Director Junji Sakamoto (“Face,” “KT”) punches the clock on “Aegis,” a lame terrorist drama set on a high-tech Japanese cruiser. Adapted from a 1999 bestseller by Harutoshi Fukui — a Nipponese Tom Clancy, whose submarine drama “Lorelei” was a celluloid hit this spring — pic is another covertly militaristic big-budgeter marking the 60th anni of the country’s WWII defeat. Skedded for local release July 30, this won’t float in non-Japanese waters.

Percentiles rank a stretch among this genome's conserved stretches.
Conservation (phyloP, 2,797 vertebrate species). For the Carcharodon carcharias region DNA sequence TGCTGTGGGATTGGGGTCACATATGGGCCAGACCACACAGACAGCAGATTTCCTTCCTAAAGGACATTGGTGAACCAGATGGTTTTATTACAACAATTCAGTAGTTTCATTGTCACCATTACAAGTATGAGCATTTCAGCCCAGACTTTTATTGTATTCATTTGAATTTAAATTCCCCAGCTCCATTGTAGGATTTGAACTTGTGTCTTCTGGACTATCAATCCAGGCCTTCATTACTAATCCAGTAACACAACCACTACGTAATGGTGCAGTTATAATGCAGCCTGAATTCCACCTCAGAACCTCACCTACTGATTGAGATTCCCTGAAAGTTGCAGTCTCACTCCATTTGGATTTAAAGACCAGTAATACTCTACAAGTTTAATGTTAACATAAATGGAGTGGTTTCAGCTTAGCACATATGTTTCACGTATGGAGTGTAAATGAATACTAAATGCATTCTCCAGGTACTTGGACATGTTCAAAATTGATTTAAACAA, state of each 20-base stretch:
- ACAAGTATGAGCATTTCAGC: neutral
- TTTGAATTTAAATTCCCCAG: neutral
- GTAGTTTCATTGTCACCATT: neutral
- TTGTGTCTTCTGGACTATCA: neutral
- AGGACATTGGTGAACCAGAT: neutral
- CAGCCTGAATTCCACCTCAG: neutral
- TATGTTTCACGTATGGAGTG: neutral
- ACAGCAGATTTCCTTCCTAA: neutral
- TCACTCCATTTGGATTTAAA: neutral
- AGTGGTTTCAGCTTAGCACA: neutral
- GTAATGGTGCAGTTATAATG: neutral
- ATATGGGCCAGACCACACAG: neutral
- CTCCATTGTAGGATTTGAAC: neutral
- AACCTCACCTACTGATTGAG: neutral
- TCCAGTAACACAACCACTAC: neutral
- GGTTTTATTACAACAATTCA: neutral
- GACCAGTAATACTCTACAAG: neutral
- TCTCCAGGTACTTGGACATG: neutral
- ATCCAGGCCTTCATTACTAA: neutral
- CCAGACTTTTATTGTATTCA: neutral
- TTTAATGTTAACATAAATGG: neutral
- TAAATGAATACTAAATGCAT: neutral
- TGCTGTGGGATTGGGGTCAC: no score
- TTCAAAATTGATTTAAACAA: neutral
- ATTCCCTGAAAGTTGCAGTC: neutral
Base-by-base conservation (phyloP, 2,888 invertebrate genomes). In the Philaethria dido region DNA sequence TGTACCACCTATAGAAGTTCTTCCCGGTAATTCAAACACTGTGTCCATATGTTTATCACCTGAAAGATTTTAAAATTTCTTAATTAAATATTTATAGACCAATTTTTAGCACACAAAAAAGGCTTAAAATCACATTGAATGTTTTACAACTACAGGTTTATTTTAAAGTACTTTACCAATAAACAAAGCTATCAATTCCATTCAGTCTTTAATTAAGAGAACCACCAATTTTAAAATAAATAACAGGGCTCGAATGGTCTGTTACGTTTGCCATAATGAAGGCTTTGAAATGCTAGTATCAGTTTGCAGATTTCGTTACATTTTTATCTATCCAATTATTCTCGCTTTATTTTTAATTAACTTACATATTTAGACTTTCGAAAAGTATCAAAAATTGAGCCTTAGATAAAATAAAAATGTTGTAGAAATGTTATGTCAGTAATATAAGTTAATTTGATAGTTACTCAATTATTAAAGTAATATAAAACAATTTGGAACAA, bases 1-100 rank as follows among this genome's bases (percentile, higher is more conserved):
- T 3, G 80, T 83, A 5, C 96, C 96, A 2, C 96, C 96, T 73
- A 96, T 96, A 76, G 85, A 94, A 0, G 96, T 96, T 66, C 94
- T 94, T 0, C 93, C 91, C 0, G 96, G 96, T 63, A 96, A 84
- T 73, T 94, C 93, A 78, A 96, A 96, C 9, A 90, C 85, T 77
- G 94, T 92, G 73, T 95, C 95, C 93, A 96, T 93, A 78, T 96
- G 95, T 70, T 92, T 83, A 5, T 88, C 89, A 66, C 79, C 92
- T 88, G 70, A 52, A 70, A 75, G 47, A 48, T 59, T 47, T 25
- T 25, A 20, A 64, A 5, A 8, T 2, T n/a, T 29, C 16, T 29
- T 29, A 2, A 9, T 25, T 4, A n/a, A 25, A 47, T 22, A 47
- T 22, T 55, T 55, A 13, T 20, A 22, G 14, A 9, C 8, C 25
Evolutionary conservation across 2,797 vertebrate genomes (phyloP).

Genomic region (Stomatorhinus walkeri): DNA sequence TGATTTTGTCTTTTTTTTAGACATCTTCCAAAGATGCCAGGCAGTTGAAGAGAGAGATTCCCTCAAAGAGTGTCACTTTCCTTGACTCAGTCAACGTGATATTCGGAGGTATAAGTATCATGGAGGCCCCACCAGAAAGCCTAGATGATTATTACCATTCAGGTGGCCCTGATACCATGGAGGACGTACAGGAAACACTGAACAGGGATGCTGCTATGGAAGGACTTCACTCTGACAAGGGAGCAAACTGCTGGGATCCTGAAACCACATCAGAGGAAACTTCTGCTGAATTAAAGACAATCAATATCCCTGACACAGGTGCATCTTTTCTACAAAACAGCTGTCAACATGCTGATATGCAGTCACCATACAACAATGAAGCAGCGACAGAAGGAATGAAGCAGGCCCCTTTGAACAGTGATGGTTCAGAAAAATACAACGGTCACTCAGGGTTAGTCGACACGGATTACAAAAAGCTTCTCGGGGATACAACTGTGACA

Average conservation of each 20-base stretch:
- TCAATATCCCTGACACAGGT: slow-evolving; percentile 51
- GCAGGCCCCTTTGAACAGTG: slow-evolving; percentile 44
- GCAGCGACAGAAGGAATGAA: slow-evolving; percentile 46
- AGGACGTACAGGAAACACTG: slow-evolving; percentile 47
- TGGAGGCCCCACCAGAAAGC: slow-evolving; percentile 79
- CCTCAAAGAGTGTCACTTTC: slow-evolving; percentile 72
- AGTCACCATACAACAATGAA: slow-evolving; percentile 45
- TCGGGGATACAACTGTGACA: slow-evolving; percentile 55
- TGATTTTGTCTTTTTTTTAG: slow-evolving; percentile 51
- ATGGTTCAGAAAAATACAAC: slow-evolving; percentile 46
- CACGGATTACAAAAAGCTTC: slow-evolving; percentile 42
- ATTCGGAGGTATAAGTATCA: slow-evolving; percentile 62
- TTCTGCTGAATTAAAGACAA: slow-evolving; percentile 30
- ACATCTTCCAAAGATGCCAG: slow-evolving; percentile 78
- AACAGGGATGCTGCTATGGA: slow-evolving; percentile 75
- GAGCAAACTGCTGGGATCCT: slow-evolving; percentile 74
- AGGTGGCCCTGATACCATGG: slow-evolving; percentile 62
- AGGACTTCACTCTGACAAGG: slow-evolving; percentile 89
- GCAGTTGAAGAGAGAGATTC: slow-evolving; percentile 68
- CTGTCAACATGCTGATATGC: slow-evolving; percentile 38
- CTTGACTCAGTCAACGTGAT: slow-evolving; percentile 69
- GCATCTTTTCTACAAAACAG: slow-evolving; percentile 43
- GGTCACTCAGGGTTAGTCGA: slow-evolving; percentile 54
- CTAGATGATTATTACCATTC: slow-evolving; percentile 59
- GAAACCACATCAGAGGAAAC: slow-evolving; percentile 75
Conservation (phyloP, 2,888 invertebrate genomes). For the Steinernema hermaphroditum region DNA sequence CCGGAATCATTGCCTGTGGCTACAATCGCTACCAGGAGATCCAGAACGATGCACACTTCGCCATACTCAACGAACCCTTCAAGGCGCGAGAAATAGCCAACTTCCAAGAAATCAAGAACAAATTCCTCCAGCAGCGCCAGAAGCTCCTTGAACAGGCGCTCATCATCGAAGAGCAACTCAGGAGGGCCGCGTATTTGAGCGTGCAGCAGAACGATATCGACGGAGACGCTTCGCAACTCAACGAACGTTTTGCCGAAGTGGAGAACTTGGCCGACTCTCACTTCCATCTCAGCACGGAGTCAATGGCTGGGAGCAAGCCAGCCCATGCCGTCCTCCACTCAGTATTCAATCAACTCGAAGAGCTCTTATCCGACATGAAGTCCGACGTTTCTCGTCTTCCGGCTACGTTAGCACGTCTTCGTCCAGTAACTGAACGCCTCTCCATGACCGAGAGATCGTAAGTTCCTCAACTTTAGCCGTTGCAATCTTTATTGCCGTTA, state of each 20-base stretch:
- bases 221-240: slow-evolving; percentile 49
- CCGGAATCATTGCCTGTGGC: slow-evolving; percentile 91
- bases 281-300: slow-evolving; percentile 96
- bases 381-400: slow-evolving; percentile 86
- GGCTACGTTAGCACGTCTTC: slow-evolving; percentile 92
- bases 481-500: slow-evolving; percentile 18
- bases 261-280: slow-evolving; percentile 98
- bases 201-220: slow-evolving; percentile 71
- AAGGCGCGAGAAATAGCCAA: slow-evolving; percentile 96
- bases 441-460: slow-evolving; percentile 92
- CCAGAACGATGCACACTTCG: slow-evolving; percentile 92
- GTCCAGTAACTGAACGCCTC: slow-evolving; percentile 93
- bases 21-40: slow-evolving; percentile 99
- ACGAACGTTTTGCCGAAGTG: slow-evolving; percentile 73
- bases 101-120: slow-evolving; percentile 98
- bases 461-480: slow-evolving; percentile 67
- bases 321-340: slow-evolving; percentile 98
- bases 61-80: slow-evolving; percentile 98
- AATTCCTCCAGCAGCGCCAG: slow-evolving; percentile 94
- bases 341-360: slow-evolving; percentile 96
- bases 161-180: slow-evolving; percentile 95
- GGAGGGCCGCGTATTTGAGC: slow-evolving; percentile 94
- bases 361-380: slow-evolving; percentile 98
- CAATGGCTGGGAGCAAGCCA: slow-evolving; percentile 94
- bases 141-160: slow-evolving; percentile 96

An unidentified foreign terrorist — North Korean in the novel, but here with the Chinese-sounding name Yeung Fan — has smuggled a U.S. chemical weapon aboard a Maritime Defense Force escort ship equipped with Aegis, the ultimate defense system. A quart of said chemical can wipe out Tokyo, and it’s left to chief petty officer Sengoku (Hiroyuki Sanada, from “Twilight Samurai”) and a humble rating to save the day. Confusingly structured script, laden with laborious dialogue, generates zero tension, and score by Trevor Jones, along with other production values, is utilitarian. Pic’s underlying philosophical question is whether a military unable to defend its country is “a real military.” It also questions Japan’s “floating” status and lack of identity since WWII.